Advances in health and social welfare in the 20th century ushered in a golden age for humanity. We’re living longer and in better health than ever before. Someone born in London today, for example, could expect to live 30 years longer than a counterpart did in 1900 – and will have access to pensions as well as universal healthcare provisions.
These advances have been a victim of their own success, however, and the downside is that ageing populations mean more pressure on resources, particularly on pensions and healthcare.
Amid all of this, we often overlook the idea that the new generation of older persons are a powerful resource. As a healthier group, they have the potential to contribute to not just their own well-being but also to sustain a greater economic and social prosperity for society as a whole.
Central to this is the idea of active and healthy ageing – the process of opening up opportunities and participation for older people and making quality of life better. As the World Health Organisation says: “Active” refers to continuing participation in social, economic, cultural, spiritual and civic affairs, not just the ability to be physically active or to participate in the labour force.
For older people, active ageing means growing older in good health and as a full member of society, feeling more fulfilled in jobs and in social engagements, more independent in their daily lives and more engaged as citizens. But this can’t happen successfully without help from governments – and at national as well as at local community level. This involves policy measures such as increasing financial security, age-friendly infrastructures and weaving these into the social fabric.
Which countries are doing best?
At the University of Southampton we’ve been working on the Active Ageing Index (AAI), a tool that monitors progress across European countries. We use it to assess the untapped potential among older people using 22 indicators that are grouped in four domains: employment, social participation, independent living and capacity for active ageing.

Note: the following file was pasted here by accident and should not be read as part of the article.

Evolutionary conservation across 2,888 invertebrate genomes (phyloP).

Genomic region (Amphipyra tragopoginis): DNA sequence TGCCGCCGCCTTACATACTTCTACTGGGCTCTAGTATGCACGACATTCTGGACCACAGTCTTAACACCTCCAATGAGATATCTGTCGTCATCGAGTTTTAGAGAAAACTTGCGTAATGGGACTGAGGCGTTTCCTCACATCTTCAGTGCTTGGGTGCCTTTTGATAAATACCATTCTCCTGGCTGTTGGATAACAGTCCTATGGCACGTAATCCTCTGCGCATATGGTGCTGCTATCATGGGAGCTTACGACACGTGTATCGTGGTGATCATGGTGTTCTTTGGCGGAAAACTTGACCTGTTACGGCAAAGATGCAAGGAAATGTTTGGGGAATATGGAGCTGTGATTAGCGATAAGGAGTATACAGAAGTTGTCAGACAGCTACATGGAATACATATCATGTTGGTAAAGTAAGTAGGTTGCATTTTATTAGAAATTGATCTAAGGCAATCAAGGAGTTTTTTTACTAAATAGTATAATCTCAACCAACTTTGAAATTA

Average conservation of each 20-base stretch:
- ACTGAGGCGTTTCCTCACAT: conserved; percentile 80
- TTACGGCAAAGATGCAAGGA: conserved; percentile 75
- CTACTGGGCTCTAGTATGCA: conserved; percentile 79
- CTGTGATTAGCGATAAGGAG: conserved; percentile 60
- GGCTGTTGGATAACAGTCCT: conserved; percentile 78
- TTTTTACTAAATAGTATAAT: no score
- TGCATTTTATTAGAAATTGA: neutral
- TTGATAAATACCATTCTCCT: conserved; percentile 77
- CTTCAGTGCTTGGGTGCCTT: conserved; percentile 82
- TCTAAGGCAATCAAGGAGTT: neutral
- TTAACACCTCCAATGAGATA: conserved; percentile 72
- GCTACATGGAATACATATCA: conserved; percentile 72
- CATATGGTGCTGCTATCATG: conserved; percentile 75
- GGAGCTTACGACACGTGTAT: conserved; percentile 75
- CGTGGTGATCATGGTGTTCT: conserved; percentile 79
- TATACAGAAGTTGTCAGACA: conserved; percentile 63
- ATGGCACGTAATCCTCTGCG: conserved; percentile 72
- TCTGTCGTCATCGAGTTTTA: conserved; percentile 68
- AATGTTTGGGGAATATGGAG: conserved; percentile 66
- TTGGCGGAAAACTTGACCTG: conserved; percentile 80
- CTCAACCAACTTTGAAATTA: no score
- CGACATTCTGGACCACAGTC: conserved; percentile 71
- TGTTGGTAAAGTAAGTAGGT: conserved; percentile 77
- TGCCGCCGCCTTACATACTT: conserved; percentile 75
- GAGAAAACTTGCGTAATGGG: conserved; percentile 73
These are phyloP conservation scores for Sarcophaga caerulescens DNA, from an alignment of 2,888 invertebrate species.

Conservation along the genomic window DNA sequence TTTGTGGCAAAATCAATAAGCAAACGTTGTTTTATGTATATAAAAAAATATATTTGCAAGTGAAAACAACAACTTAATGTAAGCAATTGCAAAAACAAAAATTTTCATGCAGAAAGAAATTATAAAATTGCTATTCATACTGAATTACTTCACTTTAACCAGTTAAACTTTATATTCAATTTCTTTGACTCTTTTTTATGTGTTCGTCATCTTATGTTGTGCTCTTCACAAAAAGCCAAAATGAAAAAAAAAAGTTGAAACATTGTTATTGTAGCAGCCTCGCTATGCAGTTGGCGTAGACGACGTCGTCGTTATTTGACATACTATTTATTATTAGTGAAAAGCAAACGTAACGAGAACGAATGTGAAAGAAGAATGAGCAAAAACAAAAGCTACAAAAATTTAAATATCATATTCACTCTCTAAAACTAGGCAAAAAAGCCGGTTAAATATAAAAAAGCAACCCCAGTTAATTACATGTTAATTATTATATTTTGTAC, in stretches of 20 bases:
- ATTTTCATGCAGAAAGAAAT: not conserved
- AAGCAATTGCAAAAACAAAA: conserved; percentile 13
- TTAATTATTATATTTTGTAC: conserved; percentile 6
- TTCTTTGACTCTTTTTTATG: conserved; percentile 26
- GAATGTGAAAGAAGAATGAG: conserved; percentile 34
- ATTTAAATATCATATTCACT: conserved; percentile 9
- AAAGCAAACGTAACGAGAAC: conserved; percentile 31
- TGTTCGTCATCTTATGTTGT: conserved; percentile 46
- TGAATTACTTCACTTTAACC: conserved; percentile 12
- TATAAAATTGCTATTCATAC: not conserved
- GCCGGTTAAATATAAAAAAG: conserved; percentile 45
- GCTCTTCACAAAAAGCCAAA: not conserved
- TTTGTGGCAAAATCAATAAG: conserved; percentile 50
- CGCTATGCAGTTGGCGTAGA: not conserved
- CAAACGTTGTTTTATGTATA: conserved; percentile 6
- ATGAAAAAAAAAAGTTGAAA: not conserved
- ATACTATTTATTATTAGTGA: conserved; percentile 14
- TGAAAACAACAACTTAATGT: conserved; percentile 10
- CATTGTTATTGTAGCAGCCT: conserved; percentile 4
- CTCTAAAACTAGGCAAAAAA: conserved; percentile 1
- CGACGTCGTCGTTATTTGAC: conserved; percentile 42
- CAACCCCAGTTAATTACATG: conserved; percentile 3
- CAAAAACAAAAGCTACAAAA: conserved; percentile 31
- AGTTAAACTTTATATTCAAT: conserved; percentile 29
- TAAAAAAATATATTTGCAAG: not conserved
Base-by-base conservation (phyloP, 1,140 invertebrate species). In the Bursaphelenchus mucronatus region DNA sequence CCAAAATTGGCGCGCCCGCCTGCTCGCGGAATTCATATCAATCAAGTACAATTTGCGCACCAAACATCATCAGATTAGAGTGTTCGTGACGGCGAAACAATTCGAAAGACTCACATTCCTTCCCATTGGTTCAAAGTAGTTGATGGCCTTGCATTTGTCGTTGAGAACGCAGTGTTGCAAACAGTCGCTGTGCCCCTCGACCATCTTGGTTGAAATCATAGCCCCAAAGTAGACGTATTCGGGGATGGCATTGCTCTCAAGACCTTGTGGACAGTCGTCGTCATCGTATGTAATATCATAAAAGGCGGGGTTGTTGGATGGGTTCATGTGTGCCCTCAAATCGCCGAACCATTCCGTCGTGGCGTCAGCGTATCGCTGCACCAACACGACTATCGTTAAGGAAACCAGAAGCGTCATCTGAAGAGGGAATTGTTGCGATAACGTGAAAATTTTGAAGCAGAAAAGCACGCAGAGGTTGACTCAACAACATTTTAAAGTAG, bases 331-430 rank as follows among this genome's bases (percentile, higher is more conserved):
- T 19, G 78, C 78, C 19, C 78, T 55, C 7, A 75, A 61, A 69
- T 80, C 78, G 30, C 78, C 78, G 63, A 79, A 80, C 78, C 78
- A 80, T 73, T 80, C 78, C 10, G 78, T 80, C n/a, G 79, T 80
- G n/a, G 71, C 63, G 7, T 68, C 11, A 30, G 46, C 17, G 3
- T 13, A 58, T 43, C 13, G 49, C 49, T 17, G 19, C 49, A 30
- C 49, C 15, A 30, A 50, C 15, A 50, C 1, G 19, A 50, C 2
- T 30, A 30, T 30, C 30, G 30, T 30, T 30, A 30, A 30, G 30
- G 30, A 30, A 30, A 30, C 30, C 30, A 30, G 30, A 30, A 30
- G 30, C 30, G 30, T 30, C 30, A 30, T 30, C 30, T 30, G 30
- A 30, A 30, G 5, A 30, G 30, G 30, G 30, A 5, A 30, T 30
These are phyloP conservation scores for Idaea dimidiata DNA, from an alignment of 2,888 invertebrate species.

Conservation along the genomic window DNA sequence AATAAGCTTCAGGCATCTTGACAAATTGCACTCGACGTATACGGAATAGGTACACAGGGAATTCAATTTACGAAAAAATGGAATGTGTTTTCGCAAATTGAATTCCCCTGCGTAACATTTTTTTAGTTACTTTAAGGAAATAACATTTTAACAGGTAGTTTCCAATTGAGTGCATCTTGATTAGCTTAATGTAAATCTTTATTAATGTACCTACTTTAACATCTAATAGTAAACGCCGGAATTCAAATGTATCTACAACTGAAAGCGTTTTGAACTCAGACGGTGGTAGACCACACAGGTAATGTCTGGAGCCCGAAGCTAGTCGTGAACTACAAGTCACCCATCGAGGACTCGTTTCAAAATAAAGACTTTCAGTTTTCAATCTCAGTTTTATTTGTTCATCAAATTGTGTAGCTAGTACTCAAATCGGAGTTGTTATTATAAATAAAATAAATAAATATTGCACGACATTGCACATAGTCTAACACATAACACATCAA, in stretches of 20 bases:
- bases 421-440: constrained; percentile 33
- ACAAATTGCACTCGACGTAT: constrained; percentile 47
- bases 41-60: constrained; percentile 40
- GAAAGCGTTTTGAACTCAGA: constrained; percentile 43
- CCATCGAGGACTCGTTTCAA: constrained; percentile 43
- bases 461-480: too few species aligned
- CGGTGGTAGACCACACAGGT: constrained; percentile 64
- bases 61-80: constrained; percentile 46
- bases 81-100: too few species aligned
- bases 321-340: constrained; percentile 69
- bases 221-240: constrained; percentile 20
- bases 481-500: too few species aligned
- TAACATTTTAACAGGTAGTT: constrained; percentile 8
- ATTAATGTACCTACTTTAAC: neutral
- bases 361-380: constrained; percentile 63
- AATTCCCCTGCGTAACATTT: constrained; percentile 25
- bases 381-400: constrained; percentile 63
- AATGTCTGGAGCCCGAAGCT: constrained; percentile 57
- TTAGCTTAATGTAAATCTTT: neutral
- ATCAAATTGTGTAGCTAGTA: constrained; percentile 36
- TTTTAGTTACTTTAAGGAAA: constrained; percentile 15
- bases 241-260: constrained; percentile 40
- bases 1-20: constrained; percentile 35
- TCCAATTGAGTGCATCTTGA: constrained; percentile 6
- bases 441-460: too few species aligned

The latest AAI report shows how far healthy and active life during old age has become a reality for many in the current generation of older Europeans. The affluent Nordic and western European countries come out at the top of the AAI ranking. Sweden tops the table, while UK comes fourth. These high positions are in large part because of policies that sustain employment levels among older workers who are reaching retirement and also the provision for income security in their retired population.
Using the AAI we can see where policies and institutions that have been introduced have started to ensure that older people enjoy an active and healthy life. For example, the pension systems in Nordic countries provide strong incentives for older workers to extend their careers. Good access to healthcare and financial security also facilitate independent, healthy and secure living for older people in these countries.